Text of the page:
"When China and India achieve development, the world will see a true Asian century," the 63-year-old leader of China stressed.

Hu Urges India And China To Promote Multilateralism

Chinese President Hu Jintao on Wednesday urged India and China to promote multi-polarity in the world order and called for an early solution to the two countries' border dispute.

"We (India and China) should promote multi-polarity in the world and democracy in international relations and work to make the international political and economic order fairer and more equitable," Hu, the first Chinese president to visit India in over a decade, said in a keynote address in New Delhi.

India's Vice President Bhairon Singh Shekhawat was present at the Chinese leader's speech, which focused on the importance of efforts by the Asian giants in advancing multilateralism.

Hu also supported improving India-Pakistan relations, saying his country sought no selfish gains in South Asia and was ready to play a "constructive role" for the peace and development in the sub-continent.

"China welcomes and supports improvement of relations between India and Pakistan. China does not seek any selfish gains in South Asia," Hu said, a day ahead of his visit to Islamabad at the end of a four-day Indian tour.

The Chinese leader's comments are considered significant as they come at a time when US-India ties are at an unprecedented high and mistrust lingers on between the one-time Asian foes, despite booming trade and growing dialogue.

China is suspicious about the US-India relationship which it perceives as a counter-balance to its increasing influence in Asia.

Warming Sino-Indian relationship tells the US that India is not an unconditional ally

Underscoring this change is a new robustness in economic ties. As recently as 2001, two-way trade between India and China was a paltry $3.6 billion, but it nearly doubled in 2004, rising 79 percent from the previous year to $13.6 billion dollars. By 2005 the figure reached $18.7 billion, and is expected to top $20 billion in 2006. The India-China Joint Study Group of Comprehensive Trade and Economic Cooperation predicts enormous growth potential because each country’s respective share of the other’s imports is still so small—both under 5%. And both countries anticipate growth in services trade, the sector in which their bilateral trade has grown faster than the sector has in each country. While some Indian commentators raise concerns about Chinese economic influence--underscored by the recent disqualification of Chinese firms from a mobile tender—this remains a mere blip overridden by economic pragmatism. Today’s talks, for example, between Hu Jintao and Indian Prime Minister Manmohan Singh produced a commitment to double trade from current levels to $40 billion by 2010.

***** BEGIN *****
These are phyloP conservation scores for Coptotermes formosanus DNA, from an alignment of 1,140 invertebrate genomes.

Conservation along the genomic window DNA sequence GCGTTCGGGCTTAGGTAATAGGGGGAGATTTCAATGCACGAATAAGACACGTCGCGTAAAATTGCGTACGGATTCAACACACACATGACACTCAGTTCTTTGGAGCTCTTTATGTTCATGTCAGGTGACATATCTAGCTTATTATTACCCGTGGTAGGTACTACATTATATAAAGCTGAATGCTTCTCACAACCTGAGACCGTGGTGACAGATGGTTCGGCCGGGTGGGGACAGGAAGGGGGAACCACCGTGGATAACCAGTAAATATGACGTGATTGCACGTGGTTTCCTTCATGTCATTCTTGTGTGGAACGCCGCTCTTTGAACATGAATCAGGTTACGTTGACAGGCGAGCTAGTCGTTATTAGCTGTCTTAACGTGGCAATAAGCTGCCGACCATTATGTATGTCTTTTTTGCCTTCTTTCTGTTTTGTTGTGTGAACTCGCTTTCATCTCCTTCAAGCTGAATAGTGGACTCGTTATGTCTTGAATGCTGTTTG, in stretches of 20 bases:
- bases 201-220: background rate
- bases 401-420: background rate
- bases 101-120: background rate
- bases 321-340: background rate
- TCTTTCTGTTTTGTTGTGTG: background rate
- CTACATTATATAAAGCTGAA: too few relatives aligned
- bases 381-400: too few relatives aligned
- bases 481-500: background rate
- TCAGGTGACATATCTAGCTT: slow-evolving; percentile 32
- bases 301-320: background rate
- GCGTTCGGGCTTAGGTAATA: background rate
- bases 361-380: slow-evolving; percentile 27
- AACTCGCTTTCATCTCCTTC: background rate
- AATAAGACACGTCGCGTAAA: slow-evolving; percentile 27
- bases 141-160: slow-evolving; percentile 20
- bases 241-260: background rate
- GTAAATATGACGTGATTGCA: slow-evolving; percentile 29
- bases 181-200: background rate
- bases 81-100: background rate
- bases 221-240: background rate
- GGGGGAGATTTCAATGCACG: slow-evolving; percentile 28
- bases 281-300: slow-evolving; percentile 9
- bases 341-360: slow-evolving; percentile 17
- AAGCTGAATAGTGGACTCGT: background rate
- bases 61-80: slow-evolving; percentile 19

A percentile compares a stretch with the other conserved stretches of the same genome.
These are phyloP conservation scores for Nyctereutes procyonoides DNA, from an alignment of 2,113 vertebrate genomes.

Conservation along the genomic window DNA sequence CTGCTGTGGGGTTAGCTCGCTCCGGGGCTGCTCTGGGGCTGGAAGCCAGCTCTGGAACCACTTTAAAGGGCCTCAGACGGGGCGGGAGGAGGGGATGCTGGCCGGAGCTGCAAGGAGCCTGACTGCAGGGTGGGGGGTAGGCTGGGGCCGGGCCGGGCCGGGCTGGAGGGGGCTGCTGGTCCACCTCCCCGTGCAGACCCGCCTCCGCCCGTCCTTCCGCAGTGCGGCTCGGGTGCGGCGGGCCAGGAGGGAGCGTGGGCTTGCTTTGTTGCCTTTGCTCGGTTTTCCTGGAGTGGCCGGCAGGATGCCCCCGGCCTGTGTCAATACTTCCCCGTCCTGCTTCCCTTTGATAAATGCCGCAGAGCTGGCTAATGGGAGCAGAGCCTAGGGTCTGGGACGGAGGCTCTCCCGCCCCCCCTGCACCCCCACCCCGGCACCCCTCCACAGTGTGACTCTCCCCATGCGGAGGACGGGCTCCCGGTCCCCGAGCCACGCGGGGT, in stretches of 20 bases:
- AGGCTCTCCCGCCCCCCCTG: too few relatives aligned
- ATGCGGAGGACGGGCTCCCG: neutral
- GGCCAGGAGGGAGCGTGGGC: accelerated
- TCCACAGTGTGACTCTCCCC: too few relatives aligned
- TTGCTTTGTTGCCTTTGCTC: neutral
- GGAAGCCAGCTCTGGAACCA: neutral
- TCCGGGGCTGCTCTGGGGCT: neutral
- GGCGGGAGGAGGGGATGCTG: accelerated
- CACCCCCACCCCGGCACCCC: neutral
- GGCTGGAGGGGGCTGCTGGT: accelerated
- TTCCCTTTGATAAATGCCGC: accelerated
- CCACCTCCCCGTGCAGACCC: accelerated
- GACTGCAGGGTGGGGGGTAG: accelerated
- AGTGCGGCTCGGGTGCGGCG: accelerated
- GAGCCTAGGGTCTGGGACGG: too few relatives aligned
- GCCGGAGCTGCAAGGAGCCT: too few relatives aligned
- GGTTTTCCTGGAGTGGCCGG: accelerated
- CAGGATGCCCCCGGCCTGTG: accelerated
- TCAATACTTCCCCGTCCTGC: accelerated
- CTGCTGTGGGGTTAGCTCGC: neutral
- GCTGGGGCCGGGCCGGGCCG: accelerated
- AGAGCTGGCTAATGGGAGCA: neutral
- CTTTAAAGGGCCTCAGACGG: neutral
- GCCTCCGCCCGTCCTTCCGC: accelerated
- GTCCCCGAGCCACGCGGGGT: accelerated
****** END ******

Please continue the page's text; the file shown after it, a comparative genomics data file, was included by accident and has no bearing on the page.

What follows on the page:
In the past year, India and China have forged a new alliance in the energy sector—one in which both India and China require security for exponentially growing domestic demands. Onetime rivals for control of fields in Angola, Nigeria, Kazakhstan, and Ecuador, India and China agreed in January 2006 to cooperate on overseas acquisitions. The agreement grew out of their co-ownership of a Sudanese field and their cooperative bid for fields in Syria. These joint pursuits are knitting together the interests of Asian state-owned oil and gas behemoths ONGC in India, and CNPC and CNOOC in China. With the rapid growth of these economic ties in areas critical to both countries’ development, the India-China relationship has set off on a completely new path. It is this new course that the US, concerned about a worldwide scramble for energy resources, would be watching carefully.

China-India deal

If Pakistanis needed a reminder that there are no permanent friendships in global politics, the agreement on Tuesday on a 10-point strategy to promote bilateral ties, including the exchange of nuclear technology, between traditional rivals China and India was surely one. It should also serve as a reminder to Islamabad (and should one say to Rawalpindi as well) that in today's world nothing commands more respect internationally than sound economic standing and robust economic growth. The agreement, reached on Chinese President Hu Jintao's current state visit to India, is wide-ranging and apart from nuclear cooperation envisages a significant increase in bilateral trade and a resolve to settle outstanding territorial disputes.